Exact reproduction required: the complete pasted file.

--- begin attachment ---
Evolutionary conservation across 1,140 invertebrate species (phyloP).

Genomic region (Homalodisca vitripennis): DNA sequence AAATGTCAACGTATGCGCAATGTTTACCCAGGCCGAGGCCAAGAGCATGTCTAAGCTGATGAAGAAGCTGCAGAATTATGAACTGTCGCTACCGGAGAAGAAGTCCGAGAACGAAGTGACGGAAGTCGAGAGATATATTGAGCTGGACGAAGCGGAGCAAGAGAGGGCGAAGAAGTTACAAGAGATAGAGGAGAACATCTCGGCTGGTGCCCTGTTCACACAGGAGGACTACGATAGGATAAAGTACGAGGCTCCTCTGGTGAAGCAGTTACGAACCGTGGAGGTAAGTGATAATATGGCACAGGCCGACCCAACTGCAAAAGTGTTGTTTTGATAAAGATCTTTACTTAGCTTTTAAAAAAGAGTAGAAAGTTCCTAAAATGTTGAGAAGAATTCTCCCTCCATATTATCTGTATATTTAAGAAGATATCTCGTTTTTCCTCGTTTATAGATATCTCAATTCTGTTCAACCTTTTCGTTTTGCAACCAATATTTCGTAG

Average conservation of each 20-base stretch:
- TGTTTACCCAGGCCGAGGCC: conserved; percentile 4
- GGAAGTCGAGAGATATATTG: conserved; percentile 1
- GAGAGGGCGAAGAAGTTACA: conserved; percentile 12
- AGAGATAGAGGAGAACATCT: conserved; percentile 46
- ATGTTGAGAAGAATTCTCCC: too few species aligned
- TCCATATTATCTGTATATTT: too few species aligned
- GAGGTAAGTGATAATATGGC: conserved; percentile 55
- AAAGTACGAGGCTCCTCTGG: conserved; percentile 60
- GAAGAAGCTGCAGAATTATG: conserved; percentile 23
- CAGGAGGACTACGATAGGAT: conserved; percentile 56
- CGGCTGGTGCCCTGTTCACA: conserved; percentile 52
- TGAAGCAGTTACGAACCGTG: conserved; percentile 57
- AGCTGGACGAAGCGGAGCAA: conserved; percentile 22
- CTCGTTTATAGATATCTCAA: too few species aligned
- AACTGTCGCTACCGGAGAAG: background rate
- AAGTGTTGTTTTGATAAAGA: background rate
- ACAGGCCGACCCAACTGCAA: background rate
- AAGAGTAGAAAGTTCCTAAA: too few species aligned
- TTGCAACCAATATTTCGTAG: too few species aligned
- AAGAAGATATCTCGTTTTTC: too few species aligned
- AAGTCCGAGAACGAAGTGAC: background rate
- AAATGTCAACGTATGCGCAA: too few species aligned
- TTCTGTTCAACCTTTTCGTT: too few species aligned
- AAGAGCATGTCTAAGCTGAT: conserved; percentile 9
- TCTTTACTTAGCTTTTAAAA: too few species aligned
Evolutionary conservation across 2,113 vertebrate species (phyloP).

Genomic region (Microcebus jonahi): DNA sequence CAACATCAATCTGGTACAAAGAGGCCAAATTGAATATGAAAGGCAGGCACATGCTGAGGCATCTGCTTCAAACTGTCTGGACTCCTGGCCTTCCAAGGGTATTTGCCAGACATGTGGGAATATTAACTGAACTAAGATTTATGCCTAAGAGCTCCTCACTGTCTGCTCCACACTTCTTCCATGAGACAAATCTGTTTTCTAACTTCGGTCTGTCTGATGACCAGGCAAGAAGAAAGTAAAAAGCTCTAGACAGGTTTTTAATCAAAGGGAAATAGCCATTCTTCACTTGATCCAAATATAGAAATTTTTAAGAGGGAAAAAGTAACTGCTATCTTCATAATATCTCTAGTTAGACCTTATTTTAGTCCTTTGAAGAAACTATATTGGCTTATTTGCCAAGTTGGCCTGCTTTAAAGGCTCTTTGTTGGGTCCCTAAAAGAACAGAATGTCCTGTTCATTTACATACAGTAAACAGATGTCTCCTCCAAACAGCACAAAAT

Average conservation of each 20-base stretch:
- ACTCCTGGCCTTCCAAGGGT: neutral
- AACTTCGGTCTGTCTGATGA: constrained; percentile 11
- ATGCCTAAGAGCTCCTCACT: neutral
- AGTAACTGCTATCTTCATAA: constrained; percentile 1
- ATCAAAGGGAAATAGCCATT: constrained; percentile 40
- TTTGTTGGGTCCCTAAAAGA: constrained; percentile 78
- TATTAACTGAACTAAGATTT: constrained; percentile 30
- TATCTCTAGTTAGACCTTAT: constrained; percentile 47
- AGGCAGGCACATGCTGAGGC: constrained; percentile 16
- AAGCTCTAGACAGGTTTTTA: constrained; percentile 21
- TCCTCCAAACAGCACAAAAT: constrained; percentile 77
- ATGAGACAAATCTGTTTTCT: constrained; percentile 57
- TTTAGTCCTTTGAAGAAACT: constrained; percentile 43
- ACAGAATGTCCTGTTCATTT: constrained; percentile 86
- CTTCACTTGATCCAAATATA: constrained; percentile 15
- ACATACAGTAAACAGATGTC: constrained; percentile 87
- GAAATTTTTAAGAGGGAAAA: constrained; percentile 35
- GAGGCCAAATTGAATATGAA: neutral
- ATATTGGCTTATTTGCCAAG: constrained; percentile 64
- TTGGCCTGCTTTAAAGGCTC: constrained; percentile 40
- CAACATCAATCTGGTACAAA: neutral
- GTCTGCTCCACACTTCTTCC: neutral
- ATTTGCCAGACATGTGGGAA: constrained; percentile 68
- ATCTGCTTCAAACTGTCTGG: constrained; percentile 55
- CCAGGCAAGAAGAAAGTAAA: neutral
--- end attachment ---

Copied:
Evolutionary conservation across 1,140 invertebrate species (phyloP).

Genomic region (Homalodisca vitripennis): DNA sequence AAATGTCAACGTATGCGCAATGTTTACCCAGGCCGAGGCCAAGAGCATGTCTAAGCTGATGAAGAAGCTGCAGAATTATGAACTGTCGCTACCGGAGAAGAAGTCCGAGAACGAAGTGACGGAAGTCGAGAGATATATTGAGCTGGACGAAGCGGAGCAAGAGAGGGCGAAGAAGTTACAAGAGATAGAGGAGAACATCTCGGCTGGTGCCCTGTTCACACAGGAGGACTACGATAGGATAAAGTACGAGGCTCCTCTGGTGAAGCAGTTACGAACCGTGGAGGTAAGTGATAATATGGCACAGGCCGACCCAACTGCAAAAGTGTTGTTTTGATAAAGATCTTTACTTAGCTTTTAAAAAAGAGTAGAAAGTTCCTAAAATGTTGAGAAGAATTCTCCCTCCATATTATCTGTATATTTAAGAAGATATCTCGTTTTTCCTCGTTTATAGATATCTCAATTCTGTTCAACCTTTTCGTTTTGCAACCAATATTTCGTAG

Average conservation of each 20-base stretch:
- TGTTTACCCAGGCCGAGGCC: conserved; percentile 4
- GGAAGTCGAGAGATATATTG: conserved; percentile 1
- GAGAGGGCGAAGAAGTTACA: conserved; percentile 12
- AGAGATAGAGGAGAACATCT: conserved; percentile 46
- ATGTTGAGAAGAATTCTCCC: too few species aligned
- TCCATATTATCTGTATATTT: too few species aligned
- GAGGTAAGTGATAATATGGC: conserved; percentile 55
- AAAGTACGAGGCTCCTCTGG: conserved; percentile 60
- GAAGAAGCTGCAGAATTATG: conserved; percentile 23
- CAGGAGGACTACGATAGGAT: conserved; percentile 56
- CGGCTGGTGCCCTGTTCACA: conserved; percentile 52
- TGAAGCAGTTACGAACCGTG: conserved; percentile 57
- AGCTGGACGAAGCGGAGCAA: conserved; percentile 22
- CTCGTTTATAGATATCTCAA: too few species aligned
- AACTGTCGCTACCGGAGAAG: background rate
- AAGTGTTGTTTTGATAAAGA: background rate
- ACAGGCCGACCCAACTGCAA: background rate
- AAGAGTAGAAAGTTCCTAAA: too few species aligned
- TTGCAACCAATATTTCGTAG: too few species aligned
- AAGAAGATATCTCGTTTTTC: too few species aligned
- AAGTCCGAGAACGAAGTGAC: background rate
- AAATGTCAACGTATGCGCAA: too few species aligned
- TTCTGTTCAACCTTTTCGTT: too few species aligned
- AAGAGCATGTCTAAGCTGAT: conserved; percentile 9
- TCTTTACTTAGCTTTTAAAA: too few species aligned
Evolutionary conservation across 2,113 vertebrate species (phyloP).

Genomic region (Microcebus jonahi): DNA sequence CAACATCAATCTGGTACAAAGAGGCCAAATTGAATATGAAAGGCAGGCACATGCTGAGGCATCTGCTTCAAACTGTCTGGACTCCTGGCCTTCCAAGGGTATTTGCCAGACATGTGGGAATATTAACTGAACTAAGATTTATGCCTAAGAGCTCCTCACTGTCTGCTCCACACTTCTTCCATGAGACAAATCTGTTTTCTAACTTCGGTCTGTCTGATGACCAGGCAAGAAGAAAGTAAAAAGCTCTAGACAGGTTTTTAATCAAAGGGAAATAGCCATTCTTCACTTGATCCAAATATAGAAATTTTTAAGAGGGAAAAAGTAACTGCTATCTTCATAATATCTCTAGTTAGACCTTATTTTAGTCCTTTGAAGAAACTATATTGGCTTATTTGCCAAGTTGGCCTGCTTTAAAGGCTCTTTGTTGGGTCCCTAAAAGAACAGAATGTCCTGTTCATTTACATACAGTAAACAGATGTCTCCTCCAAACAGCACAAAAT

Average conservation of each 20-base stretch:
- ACTCCTGGCCTTCCAAGGGT: neutral
- AACTTCGGTCTGTCTGATGA: constrained; percentile 11
- ATGCCTAAGAGCTCCTCACT: neutral
- AGTAACTGCTATCTTCATAA: constrained; percentile 1
- ATCAAAGGGAAATAGCCATT: constrained; percentile 40
- TTTGTTGGGTCCCTAAAAGA: constrained; percentile 78
- TATTAACTGAACTAAGATTT: constrained; percentile 30
- TATCTCTAGTTAGACCTTAT: constrained; percentile 47
- AGGCAGGCACATGCTGAGGC: constrained; percentile 16
- AAGCTCTAGACAGGTTTTTA: constrained; percentile 21
- TCCTCCAAACAGCACAAAAT: constrained; percentile 77
- ATGAGACAAATCTGTTTTCT: constrained; percentile 57
- TTTAGTCCTTTGAAGAAACT: constrained; percentile 43
- ACAGAATGTCCTGTTCATTT: constrained; percentile 86
- CTTCACTTGATCCAAATATA: constrained; percentile 15
- ACATACAGTAAACAGATGTC: constrained; percentile 87
- GAAATTTTTAAGAGGGAAAA: constrained; percentile 35
- GAGGCCAAATTGAATATGAA: neutral
- ATATTGGCTTATTTGCCAAG: constrained; percentile 64
- TTGGCCTGCTTTAAAGGCTC: constrained; percentile 40
- CAACATCAATCTGGTACAAA: neutral
- GTCTGCTCCACACTTCTTCC: neutral
- ATTTGCCAGACATGTGGGAA: constrained; percentile 68
- ATCTGCTTCAAACTGTCTGG: constrained; percentile 55
- CCAGGCAAGAAGAAAGTAAA: neutral